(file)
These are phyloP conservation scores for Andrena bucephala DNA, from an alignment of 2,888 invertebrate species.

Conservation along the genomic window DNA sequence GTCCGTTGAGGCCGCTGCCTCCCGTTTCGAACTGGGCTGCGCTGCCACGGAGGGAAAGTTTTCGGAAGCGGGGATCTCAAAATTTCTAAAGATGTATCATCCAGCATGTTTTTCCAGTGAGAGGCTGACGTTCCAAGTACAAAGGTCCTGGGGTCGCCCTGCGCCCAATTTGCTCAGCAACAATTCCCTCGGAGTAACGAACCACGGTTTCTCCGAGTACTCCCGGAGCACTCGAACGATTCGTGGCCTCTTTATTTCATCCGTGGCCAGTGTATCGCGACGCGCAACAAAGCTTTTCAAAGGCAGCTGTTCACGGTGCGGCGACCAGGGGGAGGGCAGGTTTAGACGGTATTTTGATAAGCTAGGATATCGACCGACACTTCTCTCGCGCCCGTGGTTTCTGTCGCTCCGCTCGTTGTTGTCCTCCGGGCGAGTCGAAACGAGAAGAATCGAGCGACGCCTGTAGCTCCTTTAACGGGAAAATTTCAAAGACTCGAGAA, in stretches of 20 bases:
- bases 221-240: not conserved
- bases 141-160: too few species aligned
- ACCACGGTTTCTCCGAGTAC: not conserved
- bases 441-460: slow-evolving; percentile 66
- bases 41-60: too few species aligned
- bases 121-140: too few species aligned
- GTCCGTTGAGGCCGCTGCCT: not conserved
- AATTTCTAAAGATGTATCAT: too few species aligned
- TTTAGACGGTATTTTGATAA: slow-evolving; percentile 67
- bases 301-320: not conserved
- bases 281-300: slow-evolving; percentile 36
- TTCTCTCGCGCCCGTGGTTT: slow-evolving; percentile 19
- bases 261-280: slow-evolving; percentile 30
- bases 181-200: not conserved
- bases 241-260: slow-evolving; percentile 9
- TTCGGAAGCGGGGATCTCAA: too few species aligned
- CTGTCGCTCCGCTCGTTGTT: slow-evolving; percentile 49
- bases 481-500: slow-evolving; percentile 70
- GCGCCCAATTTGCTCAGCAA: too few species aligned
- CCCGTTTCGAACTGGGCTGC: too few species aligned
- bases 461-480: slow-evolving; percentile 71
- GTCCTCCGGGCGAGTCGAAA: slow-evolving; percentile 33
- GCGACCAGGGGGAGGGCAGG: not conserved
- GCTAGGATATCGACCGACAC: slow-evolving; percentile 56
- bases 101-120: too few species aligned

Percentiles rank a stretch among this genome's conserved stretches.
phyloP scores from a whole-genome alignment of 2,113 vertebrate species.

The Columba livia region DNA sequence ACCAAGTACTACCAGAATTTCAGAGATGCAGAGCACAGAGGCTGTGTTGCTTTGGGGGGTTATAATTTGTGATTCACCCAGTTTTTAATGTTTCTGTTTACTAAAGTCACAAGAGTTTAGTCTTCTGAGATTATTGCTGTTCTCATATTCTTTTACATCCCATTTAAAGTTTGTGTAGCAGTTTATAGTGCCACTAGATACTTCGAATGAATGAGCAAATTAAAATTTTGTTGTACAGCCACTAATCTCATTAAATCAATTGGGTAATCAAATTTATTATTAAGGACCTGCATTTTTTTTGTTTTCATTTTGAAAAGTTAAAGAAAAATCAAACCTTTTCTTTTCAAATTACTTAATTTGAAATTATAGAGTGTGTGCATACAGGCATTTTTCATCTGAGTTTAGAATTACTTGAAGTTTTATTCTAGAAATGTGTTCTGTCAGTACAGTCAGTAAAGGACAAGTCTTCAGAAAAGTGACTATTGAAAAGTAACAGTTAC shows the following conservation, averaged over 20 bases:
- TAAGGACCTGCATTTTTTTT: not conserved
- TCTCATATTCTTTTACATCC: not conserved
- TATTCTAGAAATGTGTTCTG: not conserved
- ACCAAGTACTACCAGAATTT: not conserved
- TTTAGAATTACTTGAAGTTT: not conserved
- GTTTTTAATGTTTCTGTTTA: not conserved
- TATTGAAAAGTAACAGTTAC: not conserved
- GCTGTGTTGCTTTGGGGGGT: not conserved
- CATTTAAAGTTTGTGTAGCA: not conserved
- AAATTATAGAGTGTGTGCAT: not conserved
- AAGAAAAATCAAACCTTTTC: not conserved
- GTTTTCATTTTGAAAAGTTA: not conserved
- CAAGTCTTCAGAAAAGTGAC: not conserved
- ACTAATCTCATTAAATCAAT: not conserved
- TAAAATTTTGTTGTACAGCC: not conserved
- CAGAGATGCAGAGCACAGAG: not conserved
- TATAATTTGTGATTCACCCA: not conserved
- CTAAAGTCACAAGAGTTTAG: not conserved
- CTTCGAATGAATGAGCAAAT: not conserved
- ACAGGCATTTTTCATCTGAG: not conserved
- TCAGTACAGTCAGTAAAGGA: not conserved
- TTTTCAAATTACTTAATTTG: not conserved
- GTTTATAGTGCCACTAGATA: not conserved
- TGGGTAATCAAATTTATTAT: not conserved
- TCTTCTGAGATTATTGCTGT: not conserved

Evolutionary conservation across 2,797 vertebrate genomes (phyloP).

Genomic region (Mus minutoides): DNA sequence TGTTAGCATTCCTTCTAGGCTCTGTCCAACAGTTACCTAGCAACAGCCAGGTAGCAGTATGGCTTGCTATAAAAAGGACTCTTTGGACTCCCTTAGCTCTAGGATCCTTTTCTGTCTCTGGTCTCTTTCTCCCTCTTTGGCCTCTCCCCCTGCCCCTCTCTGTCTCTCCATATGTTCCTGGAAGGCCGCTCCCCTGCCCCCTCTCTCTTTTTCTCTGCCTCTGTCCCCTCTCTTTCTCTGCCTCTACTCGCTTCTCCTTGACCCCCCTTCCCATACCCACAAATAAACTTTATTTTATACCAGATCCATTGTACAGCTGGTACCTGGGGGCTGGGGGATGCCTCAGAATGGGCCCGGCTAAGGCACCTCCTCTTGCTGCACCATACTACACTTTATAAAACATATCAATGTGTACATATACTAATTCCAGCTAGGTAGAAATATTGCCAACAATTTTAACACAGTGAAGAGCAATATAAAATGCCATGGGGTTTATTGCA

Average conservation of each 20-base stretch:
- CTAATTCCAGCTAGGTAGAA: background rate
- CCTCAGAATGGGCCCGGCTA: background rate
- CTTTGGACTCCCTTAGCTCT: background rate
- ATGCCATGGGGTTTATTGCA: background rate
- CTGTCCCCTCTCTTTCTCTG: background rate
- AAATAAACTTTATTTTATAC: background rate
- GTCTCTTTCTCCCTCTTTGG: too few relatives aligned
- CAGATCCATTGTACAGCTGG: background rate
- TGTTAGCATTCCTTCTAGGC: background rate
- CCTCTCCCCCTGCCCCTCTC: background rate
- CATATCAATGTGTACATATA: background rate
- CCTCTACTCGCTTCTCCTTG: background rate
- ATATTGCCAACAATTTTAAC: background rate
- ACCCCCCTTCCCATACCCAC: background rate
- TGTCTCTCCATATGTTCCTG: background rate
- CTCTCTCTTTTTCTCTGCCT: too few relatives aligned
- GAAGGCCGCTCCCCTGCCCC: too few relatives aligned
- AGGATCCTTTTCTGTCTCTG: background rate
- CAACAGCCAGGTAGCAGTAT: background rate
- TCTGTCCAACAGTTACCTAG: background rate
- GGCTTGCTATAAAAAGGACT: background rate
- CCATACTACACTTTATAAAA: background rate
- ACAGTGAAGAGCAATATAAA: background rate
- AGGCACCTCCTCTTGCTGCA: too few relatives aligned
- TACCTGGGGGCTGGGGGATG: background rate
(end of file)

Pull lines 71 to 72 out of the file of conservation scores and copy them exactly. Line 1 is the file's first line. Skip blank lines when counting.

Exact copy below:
- ATATTGCCAACAATTTTAAC: background rate
- ACCCCCCTTCCCATACCCAC: background rate